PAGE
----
How did you become a photographer?
My parents encouraged an artistic outlook on life and for my 11th birthday I received Fuji SLR and a roll of slide film, and I was hooked. From then on I would explore my teens through a viewfinder and even documented family holidays like I was assigned by National Geographic - yep, even with a projected slide show upon return! Through my 20’s I continued with university and ‘9 to 5’ jobs but photography was where my heart was, so as I turned 30 I decided to change and start to make a living out of photography. I was initially rather nervous that the pressure from the ‘business’ side of photography would dampen my enthusiasm - after all one has to pay bills - but it went well. I ran with a few lucky breaks and here I am 15 years on and loving the creativity.
Who/what influences your photographic work?
Visually speaking, the great photographers of the 20th century, who really shaped the medium - Avedon, Weegee, Sander, Newton, Crewdson, Sternfeld, Lange, Bourdin, Wall and Freed, to name a few. They all took their part in developing truly innovative composition, lighting techniques and building the ‘art of photography’ as response to a client’s commercial brief - true pioneers. In our age of digital communication and powerful creative tools that allow for unlimited expression, my influences are more narrative driven, with sound inclusivity, noteworthy comment and observation.
What were your initial thoughts when you received the brief for The Hidden City?
First off, I was delighted to be recommended by Suzie Curtis to apply for the brief. After an email, phone call and subsequent in-person meeting with Sian Bird, I realised that there was more substantial body of work to investigate. During that meeting, and learning more about Culture Mile’s remit and mid-term goals, I shot from the hip and suggested that Culture Mile dig deeper into their member organisations’ histories and try to develop a more formal visual narrative. With Sian’s support, I carried out extensive research into around 40 organisations and found 3 common themes throughout - people, place and object. With a nod to the City of London’s 2000 year history and its deep roots in the arts, I proposed a classic triptych format. Sian and the team went for the idea and I’m deeply grateful for their trust in me.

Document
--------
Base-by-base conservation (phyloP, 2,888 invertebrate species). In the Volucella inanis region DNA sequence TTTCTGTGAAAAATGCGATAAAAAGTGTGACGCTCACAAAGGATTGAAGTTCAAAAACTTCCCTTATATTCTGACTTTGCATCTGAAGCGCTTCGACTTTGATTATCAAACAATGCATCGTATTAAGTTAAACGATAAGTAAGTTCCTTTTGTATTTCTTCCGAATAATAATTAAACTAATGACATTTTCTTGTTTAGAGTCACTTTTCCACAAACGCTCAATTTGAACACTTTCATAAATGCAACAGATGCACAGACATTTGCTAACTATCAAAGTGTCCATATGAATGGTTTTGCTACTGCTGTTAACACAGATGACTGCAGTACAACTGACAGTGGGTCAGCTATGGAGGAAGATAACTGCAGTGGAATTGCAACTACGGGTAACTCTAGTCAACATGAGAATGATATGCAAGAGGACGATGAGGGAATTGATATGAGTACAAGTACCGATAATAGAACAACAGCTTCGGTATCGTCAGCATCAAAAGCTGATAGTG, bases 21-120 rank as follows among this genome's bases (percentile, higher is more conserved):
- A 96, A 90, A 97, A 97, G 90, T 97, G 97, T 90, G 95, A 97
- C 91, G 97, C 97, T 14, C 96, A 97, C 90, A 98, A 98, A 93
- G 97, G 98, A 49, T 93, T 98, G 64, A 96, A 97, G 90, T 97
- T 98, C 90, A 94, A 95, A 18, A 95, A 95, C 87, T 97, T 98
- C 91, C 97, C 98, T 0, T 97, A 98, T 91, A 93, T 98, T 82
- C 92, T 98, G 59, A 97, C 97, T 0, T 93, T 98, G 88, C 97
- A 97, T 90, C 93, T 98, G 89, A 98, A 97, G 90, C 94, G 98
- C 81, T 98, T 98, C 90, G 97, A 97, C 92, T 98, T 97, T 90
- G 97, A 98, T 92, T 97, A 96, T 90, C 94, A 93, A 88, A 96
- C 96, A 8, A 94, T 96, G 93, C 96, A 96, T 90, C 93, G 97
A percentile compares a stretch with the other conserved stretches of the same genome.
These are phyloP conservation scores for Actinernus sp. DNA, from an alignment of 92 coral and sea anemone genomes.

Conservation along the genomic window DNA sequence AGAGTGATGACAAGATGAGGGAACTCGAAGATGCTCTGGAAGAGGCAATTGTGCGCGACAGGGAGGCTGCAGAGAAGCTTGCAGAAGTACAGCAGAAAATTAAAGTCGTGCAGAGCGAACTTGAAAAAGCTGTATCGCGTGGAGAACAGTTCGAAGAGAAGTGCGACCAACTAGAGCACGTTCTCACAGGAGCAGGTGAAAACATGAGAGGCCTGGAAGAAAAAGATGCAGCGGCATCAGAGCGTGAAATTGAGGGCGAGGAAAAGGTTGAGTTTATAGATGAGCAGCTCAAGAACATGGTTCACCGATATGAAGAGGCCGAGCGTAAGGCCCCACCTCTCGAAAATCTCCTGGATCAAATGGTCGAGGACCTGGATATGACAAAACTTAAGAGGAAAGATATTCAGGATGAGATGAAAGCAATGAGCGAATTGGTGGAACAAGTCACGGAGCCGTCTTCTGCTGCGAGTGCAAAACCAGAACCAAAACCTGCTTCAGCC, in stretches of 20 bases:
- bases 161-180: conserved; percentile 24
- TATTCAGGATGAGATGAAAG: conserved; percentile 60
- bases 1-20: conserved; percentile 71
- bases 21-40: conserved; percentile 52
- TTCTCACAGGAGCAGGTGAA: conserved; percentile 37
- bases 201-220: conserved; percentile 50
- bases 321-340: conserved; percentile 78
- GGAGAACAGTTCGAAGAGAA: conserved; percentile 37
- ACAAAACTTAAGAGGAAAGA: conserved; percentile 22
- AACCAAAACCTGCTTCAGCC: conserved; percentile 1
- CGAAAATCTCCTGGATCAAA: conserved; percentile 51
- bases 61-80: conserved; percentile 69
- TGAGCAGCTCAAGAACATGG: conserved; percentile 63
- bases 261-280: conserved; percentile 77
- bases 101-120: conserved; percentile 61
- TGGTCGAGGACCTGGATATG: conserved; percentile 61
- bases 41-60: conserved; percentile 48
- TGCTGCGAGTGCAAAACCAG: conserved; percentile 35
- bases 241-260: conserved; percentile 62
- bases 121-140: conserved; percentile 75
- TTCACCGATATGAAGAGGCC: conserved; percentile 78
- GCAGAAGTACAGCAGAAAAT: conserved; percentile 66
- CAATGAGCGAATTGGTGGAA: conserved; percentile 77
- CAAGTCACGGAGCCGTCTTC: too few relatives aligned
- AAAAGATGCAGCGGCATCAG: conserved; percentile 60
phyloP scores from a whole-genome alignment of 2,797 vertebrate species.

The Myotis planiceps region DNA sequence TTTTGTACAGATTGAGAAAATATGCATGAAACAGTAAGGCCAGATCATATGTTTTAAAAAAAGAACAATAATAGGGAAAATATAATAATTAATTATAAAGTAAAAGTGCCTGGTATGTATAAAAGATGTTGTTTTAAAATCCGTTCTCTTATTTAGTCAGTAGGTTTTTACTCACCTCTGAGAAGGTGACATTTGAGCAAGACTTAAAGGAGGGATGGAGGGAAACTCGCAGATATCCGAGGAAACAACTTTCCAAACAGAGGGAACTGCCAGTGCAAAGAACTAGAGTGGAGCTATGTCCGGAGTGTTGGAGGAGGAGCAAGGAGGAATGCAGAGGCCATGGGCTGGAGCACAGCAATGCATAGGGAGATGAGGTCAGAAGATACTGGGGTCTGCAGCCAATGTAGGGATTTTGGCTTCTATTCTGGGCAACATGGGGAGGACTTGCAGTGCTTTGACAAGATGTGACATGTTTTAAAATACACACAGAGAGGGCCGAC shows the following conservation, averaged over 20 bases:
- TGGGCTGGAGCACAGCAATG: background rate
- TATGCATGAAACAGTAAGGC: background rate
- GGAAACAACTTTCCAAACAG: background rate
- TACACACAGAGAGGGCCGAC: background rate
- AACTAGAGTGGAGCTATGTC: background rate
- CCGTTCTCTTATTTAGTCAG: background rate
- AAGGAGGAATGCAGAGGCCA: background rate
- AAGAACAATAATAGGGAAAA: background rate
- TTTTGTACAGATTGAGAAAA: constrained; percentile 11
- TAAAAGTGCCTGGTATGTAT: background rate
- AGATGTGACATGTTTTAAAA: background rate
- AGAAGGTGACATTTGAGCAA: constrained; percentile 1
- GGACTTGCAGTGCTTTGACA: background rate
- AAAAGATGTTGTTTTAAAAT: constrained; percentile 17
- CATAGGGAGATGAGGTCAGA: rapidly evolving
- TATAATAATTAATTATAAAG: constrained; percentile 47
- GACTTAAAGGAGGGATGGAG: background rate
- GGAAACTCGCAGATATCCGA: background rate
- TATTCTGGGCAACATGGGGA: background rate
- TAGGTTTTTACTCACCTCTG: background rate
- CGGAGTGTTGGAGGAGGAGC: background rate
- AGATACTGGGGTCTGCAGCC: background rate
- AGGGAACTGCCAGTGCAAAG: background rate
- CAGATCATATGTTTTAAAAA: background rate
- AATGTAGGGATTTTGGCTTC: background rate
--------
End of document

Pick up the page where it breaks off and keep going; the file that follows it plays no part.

Why did you choose to do triptychs?
The triptych format was key to focusing and distilling down the many variables connected to a brief of this expanse. So many organisations offering very different ideas and services, from globally leading legal companies to small scale, yet intimate art collectives. With all of Culture Mile’s senior partners on board too - Barbican, LSO, Museum of London and Guildhall School of Music Drama - I needed a common thread that would tie all organisations together. Keeping the triptych layout meant each organisation had to really think about what object best represented their offering, the most appropriate person(s) that channeled the spirit of the organisation, and finally the place that offered a glimpse into an organisation’s world - building a sense of discovery. Furthermore, with all organisations being represented in the same focused format, a subtle but powerful democratic boundary was met, as I wanted the brief to be as inclusive as possible.
What aspect of this project did you find most inspiring?